Someone recently bought our

students are currently browsing our notes.


Indemnity Notes

LPC Law Notes > Insurance Law Notes

This is an extract of our Indemnity document, which we sell as part of our Insurance Law Notes collection written by the top tier of Cambridge And Oxilp And College Of Law students.

The following is a more accessble plain text extract of the PDF sample above, taken from our Insurance Law Notes. Due to the challenges of extracting text from PDFs, it will have odd formatting:

Indemnity Indemnity Principle Concept of indemnification is linked to the notional value of the insured interest as defined by the policy and not necessarily to the actual value of the subject matter insured.Castellain v. Preston; 'The insured, in an indemnity insurance, should be fully indemnified in respect of loss or damage to their interest, but never more than fully indemnified' (Brett J).

Insurer's Obligation to Indemnity = A contractual duty to make good the insured's loss. So the insured should never receive anything other than is sufficient to make good their loss. When are insurers obliged to pay out? Indemnity is due and payable when:


For loss to tangible/ intangible property - On ascertainment of loss. Court must be satisfied as to the extent of the loss suffered. So adjustment of the sum can be problematic.


Indemnity of liabilities when - 1) Actual liability is determined; and 2) Quantum of liability established. Then UWs have a reasonable period for determining the amount they will pay under the policy.


Defined benefit - Pay value of the defined benefit once a trigger event has happened.

Consequences of Non-Payment of Indemnity 1st obligation of insurers = Primary obligation under the insurance contract is to make good the insured's loss. 2nd obligation of insurers = If failure to perform the 1st obligation, the insurer must pay damages for failing to make good the insured's loss.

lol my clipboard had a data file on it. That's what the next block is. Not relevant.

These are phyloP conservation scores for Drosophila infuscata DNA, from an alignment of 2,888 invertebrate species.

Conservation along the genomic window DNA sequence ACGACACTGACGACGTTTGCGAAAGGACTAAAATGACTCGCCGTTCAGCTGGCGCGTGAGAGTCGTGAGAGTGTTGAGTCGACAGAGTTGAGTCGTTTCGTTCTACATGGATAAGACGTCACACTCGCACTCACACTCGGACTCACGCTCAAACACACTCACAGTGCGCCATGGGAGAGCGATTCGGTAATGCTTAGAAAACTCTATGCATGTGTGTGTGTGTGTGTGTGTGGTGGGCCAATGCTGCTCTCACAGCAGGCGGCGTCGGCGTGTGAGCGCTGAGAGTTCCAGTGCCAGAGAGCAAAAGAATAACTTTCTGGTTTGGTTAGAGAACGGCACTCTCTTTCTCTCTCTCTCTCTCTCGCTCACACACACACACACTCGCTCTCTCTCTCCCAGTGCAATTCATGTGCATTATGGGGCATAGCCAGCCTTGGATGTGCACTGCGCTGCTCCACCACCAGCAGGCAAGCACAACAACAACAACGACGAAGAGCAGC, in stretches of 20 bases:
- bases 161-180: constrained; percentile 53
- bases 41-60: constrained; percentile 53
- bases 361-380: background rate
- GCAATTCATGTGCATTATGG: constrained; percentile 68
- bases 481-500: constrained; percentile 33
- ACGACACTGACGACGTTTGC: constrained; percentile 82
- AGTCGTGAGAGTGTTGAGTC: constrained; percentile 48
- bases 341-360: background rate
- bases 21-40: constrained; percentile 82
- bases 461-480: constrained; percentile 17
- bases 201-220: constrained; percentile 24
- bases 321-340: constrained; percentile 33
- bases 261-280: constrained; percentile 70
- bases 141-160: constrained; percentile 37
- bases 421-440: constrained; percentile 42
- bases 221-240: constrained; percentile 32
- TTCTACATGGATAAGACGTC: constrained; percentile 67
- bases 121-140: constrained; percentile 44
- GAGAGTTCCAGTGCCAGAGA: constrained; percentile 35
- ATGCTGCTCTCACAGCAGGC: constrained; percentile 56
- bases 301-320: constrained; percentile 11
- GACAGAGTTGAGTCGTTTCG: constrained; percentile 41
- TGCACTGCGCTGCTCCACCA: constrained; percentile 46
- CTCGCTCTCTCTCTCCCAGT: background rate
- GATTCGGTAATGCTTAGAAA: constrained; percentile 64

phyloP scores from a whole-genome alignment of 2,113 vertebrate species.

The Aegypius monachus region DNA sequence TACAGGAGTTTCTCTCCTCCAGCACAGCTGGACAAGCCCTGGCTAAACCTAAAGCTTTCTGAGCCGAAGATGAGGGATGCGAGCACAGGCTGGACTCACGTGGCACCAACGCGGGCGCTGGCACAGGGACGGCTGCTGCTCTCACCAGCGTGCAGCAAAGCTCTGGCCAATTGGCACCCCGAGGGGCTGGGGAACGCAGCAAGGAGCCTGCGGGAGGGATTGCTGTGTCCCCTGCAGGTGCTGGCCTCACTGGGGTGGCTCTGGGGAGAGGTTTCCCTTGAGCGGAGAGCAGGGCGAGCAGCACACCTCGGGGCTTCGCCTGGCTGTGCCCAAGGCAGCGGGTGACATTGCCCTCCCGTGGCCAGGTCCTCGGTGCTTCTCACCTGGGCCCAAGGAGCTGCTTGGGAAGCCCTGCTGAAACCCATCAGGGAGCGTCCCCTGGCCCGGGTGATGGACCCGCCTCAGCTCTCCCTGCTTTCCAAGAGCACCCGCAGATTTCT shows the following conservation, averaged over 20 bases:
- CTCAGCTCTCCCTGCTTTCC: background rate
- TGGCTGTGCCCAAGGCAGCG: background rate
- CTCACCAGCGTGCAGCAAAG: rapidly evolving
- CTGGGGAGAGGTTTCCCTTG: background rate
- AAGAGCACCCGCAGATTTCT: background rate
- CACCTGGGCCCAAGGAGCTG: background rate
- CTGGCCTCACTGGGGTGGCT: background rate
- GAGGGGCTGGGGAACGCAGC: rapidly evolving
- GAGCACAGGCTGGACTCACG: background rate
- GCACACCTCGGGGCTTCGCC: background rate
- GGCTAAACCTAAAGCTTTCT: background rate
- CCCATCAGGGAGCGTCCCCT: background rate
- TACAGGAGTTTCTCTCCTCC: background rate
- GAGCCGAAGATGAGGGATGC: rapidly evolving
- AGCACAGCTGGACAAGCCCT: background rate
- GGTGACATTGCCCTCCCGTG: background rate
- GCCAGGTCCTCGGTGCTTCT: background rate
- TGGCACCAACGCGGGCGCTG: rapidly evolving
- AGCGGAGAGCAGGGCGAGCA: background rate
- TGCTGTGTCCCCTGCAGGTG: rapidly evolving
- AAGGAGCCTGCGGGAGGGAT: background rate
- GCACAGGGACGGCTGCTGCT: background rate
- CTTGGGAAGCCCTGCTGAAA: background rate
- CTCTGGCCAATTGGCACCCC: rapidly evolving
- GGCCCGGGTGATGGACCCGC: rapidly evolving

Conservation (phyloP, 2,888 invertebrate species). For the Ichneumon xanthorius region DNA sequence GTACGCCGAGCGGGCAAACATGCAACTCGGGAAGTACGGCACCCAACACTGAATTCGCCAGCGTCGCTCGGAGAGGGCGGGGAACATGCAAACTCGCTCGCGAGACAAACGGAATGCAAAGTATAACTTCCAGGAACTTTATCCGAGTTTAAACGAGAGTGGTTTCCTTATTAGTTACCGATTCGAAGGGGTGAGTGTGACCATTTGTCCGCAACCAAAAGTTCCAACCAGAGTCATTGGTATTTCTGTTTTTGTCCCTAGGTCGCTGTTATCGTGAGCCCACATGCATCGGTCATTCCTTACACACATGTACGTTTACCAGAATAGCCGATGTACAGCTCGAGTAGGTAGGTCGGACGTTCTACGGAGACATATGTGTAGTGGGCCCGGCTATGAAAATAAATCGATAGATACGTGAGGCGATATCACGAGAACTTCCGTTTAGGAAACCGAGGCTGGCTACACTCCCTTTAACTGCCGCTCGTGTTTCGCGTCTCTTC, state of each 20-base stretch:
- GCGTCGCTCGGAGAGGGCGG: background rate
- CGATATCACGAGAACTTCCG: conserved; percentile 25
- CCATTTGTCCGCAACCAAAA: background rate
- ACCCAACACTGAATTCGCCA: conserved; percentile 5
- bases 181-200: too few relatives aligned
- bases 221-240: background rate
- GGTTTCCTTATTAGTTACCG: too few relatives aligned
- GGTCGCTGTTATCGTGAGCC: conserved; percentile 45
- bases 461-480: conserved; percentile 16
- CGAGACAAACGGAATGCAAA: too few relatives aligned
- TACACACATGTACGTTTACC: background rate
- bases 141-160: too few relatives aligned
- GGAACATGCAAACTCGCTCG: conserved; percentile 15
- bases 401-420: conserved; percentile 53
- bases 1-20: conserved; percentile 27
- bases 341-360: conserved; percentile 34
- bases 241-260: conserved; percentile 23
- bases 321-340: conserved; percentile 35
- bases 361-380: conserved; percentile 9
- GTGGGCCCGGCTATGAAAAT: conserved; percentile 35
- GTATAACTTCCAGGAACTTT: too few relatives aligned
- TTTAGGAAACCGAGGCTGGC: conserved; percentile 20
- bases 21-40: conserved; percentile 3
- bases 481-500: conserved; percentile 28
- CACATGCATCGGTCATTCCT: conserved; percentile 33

Indemnity for Loss - For wrongful repudiation of the claim insurers must pay damages, but these can never be more than the loss the insured has suffered. No consequential loss. The insurer is privileged. There has been much criticism of this. For example, in Sprung the insured's business went insolvent as was not paid a large insurance loss. The insurer was still only liable to pay the extent of that actual loss.


Defined Benefit - For wrongful repudiation by the insurers, the insured has a debt claim with interest under The Late Payment of Commercial Debts (Interest) Act 1998. Also sue for damage and consequential loss under Hadley v. Baxendale.


Rights Accruing to Insurers on Payment of Claims



Payment of Indemnity in Event of a Total Loss - Immediate / automatic transfer of: (i)

Transfer of rights in SM insured from the insured to the insurer: Insurer acquires right to take over what remains of the SM insured. Gives the insurer the right to exercise proprietary rights; does not immediately transfer the proprietary interest to the insurer. Insurer has right to control thing if desired, but may reject due to potential liabilities. E.g. Ship carrying chemicals is abandoned - insurer does not want responsibility.


Subrogation rights: Insurer can exercise rights of subrogation against 3rd parties or against other assets which are held or accrue to the insured to recoup money in diminution of the loss paid by the UWs.


Contribution rights: In the event of double insurance, the insurer acquires contribution rights against any other insurer liable for the same loss.

Payment of Indemnity for Partial Loss - (ii) and (iii) apply. For CTL, only once UWs have to accept a CTL as a total loss do they get transfer of proprietary rights. None here for partial loss. E.g. There are 5 UWs. Insured claims CTL - 2 UWs with 20% each accept total loss. 3 UWs with 20% each accept as partial loss. So the insured owns 60% of SM insured and UWs A and B own 20%. They are tenants in common of the SM.


Payment of Indemnity for Liability - (ii) and (iii) apply. Here no proprietary rights, but still subrogation and contribution. E.g. Insured is liable but only 50%. If someone else is 50%
liable, UWs have a subrogated right in their insured's right of contribution against the other party jointly liable in the same case.


Payment of a Defined Benefit - Gives rise to a primary right (a debt claim) for payment of a sum of money, not making good loss, so creates a cause of action in debt. Here there is no transfer of the SM insured. Insurers acquire no rights to SM in absence of express assignment. There are no subrogation rights. Rights to sue the party who caused death attaches to personal representatives and beneficiaries at common law. There are no contribution rights. Cannot be double insurance as each policy provides a discrete defined benefit.


Buy the full version of these notes or essay plans and more in our Insurance Law Notes.